As an investment homeowner, you may be surprised, and excited, to find out that you could possibly lower your tax liability on your Kirkland rental property. You may be a seasoned pro when it comes to investing in rental property, or it may be your first property, either way, you could benefit from having your Kirkland property value reassessed to determine if it is accurate.
At Real Property Management Eclipse, we advise investment property homeowners to take the time to have their property assessed to determine if their original assessment was too high. This could lead to lower property taxes and more money in your pocket. There are multiple ways to determine if your property assessment was done well, learn more about disputing your Kirkland rental property value assessment today.
How a Property Should be Assessed
Properties are typically assessed by a town or city’s assessor on an annual basis. In most cases, the assessor reviews the current status of your property and any improvements made, and the current market conditions for similar homes in your area; then they multiply that by the area’s level of assessment as determined by the municipality. If you own a multi-family building, the assessor will factor in the income realized from the property over the past year minus maintenance costs into the valuation. The cost of replacing the home is also a consideration in determining its assessment.
If you go to open your annual property tax bill and nearly collapse from shock at the figures, take some deep breaths and then carefully consider the options you have to lower the tax bill. One thing to remember, however, is that you’ll have a deadline to dispute the assessment. Most municipalities will give you 30 to 60 days after you receive the assessment to challenge it.
How to Understand an Assessment
One of the best ways to understand your assessment is to look to what it says specifically about your property. It is in this section you may come to realize that the details about your investment property are not accurate. For example, the assessment might mistakenly give your house three bedrooms when it only has two, or place your address in an upscale neighborhood adjacent to your actual location. In one case, a homeowner’s one-story home with vaulted ceilings was incorrectly listed as a two-story house and charged double the actual square footage because the assessor viewed it from outside rather than doing a more detailed inspection.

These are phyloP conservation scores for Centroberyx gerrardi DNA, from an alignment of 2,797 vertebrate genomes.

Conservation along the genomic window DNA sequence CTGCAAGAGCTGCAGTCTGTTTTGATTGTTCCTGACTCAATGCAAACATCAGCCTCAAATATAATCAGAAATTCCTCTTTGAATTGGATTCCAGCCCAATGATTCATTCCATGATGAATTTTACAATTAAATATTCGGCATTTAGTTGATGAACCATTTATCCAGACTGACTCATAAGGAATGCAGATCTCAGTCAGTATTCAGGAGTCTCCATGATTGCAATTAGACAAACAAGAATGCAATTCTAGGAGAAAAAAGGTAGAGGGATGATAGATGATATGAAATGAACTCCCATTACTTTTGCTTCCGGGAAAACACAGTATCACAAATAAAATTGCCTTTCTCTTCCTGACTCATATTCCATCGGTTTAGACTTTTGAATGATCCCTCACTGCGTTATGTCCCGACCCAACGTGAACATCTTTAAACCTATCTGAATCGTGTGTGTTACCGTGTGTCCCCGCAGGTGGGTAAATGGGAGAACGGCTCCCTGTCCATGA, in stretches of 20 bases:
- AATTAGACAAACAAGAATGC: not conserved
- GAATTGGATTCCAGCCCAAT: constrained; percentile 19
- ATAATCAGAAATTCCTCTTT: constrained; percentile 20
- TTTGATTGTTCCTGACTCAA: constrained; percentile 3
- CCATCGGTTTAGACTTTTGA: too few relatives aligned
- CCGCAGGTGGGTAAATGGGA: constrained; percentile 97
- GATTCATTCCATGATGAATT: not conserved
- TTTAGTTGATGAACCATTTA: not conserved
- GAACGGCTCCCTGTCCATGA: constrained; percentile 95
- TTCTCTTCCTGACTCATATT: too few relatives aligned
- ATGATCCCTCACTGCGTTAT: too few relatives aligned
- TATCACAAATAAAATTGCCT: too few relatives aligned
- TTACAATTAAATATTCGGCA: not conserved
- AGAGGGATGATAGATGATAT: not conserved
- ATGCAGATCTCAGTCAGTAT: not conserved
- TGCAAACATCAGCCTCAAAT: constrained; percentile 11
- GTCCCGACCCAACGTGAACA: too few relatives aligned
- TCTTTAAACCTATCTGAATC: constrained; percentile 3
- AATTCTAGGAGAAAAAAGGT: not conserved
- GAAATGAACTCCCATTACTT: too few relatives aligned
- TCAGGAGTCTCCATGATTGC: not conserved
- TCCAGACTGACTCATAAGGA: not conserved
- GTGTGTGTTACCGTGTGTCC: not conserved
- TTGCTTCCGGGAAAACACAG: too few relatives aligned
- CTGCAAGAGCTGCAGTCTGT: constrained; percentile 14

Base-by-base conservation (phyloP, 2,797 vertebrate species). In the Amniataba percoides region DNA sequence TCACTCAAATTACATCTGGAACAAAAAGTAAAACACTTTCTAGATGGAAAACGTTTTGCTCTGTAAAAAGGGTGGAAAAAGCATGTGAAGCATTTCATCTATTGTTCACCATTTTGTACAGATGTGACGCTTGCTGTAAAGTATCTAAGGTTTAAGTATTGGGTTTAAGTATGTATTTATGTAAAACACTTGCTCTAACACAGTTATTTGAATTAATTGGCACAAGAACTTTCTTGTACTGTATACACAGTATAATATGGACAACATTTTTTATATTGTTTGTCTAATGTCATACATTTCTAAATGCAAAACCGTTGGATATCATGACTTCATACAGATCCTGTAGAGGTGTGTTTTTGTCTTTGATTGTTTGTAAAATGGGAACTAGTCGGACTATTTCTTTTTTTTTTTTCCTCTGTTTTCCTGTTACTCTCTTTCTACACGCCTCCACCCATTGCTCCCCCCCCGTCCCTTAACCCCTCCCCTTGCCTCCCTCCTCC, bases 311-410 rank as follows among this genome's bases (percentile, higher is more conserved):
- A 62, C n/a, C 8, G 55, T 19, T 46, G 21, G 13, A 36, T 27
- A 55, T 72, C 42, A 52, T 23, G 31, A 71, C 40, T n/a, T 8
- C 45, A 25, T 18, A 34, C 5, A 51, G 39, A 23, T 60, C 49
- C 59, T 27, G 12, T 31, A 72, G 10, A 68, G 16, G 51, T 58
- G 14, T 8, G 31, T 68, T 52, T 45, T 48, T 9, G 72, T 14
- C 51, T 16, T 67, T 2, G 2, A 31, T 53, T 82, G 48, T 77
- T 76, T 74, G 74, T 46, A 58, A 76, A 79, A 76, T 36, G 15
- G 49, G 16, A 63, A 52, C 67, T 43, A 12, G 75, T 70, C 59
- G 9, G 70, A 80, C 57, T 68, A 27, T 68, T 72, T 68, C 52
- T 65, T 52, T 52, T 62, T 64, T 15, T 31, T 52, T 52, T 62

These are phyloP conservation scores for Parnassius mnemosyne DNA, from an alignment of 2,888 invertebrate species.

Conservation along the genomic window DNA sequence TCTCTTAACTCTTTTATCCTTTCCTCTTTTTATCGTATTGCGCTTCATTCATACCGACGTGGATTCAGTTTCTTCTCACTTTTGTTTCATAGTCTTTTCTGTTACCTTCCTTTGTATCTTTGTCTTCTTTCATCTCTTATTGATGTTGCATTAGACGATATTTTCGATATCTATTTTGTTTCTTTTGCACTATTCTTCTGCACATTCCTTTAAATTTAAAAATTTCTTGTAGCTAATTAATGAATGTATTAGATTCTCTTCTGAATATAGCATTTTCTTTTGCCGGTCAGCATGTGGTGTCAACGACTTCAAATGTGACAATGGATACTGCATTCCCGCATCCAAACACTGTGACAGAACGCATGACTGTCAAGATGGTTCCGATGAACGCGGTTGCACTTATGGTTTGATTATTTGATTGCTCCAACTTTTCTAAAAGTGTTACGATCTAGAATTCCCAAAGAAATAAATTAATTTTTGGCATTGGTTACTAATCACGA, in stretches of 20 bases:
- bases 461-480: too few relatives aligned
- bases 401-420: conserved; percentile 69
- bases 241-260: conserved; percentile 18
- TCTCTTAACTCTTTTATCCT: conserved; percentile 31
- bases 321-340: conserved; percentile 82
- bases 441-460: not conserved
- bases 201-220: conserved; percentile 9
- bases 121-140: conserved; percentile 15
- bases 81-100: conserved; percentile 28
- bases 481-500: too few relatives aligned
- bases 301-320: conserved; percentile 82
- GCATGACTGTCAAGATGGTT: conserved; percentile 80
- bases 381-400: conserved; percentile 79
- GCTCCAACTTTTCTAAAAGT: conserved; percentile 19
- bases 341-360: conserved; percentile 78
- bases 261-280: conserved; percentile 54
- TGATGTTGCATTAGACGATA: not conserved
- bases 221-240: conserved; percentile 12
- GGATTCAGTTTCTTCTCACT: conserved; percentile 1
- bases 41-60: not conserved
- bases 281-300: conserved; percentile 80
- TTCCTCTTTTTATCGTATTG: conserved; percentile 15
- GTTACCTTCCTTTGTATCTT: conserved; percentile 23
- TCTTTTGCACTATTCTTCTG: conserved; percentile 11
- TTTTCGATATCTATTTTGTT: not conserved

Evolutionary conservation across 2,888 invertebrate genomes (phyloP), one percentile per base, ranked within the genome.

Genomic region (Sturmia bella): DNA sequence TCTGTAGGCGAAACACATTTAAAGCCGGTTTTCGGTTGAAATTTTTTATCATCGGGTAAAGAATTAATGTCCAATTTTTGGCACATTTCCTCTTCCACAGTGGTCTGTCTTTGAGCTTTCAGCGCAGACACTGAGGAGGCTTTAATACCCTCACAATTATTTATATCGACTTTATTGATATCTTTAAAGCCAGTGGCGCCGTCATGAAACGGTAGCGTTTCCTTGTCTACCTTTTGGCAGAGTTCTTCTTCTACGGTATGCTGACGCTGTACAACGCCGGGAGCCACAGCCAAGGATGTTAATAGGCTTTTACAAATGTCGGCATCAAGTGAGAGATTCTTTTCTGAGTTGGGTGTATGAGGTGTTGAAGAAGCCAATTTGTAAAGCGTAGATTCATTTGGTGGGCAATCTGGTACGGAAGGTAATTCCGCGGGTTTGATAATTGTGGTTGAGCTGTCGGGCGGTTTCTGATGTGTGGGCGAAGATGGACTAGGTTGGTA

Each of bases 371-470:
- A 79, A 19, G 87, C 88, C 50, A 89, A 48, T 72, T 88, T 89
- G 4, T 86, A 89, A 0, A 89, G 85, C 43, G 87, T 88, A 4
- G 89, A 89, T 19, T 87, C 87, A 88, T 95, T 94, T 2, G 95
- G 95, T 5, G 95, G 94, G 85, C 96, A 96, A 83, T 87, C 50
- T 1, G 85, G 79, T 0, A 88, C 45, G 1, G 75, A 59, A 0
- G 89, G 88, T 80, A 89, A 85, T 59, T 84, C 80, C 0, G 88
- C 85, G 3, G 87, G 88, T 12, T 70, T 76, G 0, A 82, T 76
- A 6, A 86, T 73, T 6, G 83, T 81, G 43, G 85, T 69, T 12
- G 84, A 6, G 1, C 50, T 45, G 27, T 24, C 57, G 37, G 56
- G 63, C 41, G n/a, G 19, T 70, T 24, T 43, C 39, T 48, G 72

Additionally, the value of similar properties in your neighborhood can tell you a lot about your own property’s assessment. If you are friends with your neighbors, you may be able to learn from their assessment. Otherwise, it’s a good idea to compare your property with four or five in your general location that have the same amount of square footage and the same property size.
Look into Exemptions
If you are going to take the time to make sure the valuation of the property is correct, be sure to also look into whether you’re receiving any exemptions to which you’re entitled. Find out is your state or municipality offer breaks to owners who are senior citizens or veterans or if homes located in certain areas, and a number of other exemptions. Look to your local tax assessor as they may be able to help you find any tax breaks to which you’re entitled.
If you notice that your tax assessment value increased by nearly 50 percent in the first year of purchasing your property, you will want to ask for a review to help you understand any changes. Most tax assessors are willing to informally explain your assessment. If you’re not happy with the informal explanation, you can make a formal appeal. Property owners who have followed this route say they’ve been able to lower their assessments substantially.
When you work with Real Property Management Eclipse, we help you get the most out of your property and navigate it to success. To learn more about the services we offer, contact us online or call us at 425-209-0252 today.
We are pledged to the letter and spirit of U.S. policy for the achievement of equal housing opportunity throughout the Nation. See Equal Housing Opportunity Statement for more information.